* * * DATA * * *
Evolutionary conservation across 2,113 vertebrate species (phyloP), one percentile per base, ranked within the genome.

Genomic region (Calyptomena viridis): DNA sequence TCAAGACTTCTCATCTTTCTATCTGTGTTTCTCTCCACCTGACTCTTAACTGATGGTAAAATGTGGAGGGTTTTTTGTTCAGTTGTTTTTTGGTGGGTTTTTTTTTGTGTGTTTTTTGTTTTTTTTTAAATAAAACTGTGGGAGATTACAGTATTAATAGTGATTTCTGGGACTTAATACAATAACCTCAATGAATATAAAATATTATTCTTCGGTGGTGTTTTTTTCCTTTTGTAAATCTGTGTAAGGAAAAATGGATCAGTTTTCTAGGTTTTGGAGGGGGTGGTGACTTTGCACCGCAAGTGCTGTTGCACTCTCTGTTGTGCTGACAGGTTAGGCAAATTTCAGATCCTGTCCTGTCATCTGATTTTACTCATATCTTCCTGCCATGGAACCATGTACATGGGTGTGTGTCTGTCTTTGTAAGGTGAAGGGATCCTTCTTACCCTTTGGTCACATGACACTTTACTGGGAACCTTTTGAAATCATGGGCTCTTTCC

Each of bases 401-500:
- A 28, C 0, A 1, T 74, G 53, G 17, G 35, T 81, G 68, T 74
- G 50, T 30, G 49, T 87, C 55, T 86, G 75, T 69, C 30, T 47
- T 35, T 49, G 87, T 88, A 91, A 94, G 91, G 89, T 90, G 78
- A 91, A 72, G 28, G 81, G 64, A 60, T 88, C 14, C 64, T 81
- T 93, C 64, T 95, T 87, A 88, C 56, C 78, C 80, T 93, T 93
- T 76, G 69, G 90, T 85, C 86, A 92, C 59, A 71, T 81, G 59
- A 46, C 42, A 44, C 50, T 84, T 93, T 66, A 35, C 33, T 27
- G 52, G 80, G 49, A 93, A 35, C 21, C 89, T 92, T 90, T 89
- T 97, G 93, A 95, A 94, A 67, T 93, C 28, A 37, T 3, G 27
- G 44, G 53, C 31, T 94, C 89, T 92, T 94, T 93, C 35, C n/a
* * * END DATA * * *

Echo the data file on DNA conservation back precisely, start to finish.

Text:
Evolutionary conservation across 2,113 vertebrate species (phyloP), one percentile per base, ranked within the genome.

Genomic region (Calyptomena viridis): DNA sequence TCAAGACTTCTCATCTTTCTATCTGTGTTTCTCTCCACCTGACTCTTAACTGATGGTAAAATGTGGAGGGTTTTTTGTTCAGTTGTTTTTTGGTGGGTTTTTTTTTGTGTGTTTTTTGTTTTTTTTTAAATAAAACTGTGGGAGATTACAGTATTAATAGTGATTTCTGGGACTTAATACAATAACCTCAATGAATATAAAATATTATTCTTCGGTGGTGTTTTTTTCCTTTTGTAAATCTGTGTAAGGAAAAATGGATCAGTTTTCTAGGTTTTGGAGGGGGTGGTGACTTTGCACCGCAAGTGCTGTTGCACTCTCTGTTGTGCTGACAGGTTAGGCAAATTTCAGATCCTGTCCTGTCATCTGATTTTACTCATATCTTCCTGCCATGGAACCATGTACATGGGTGTGTGTCTGTCTTTGTAAGGTGAAGGGATCCTTCTTACCCTTTGGTCACATGACACTTTACTGGGAACCTTTTGAAATCATGGGCTCTTTCC

Each of bases 401-500:
- A 28, C 0, A 1, T 74, G 53, G 17, G 35, T 81, G 68, T 74
- G 50, T 30, G 49, T 87, C 55, T 86, G 75, T 69, C 30, T 47
- T 35, T 49, G 87, T 88, A 91, A 94, G 91, G 89, T 90, G 78
- A 91, A 72, G 28, G 81, G 64, A 60, T 88, C 14, C 64, T 81
- T 93, C 64, T 95, T 87, A 88, C 56, C 78, C 80, T 93, T 93
- T 76, G 69, G 90, T 85, C 86, A 92, C 59, A 71, T 81, G 59
- A 46, C 42, A 44, C 50, T 84, T 93, T 66, A 35, C 33, T 27
- G 52, G 80, G 49, A 93, A 35, C 21, C 89, T 92, T 90, T 89
- T 97, G 93, A 95, A 94, A 67, T 93, C 28, A 37, T 3, G 27
- G 44, G 53, C 31, T 94, C 89, T 92, T 94, T 93, C 35, C n/a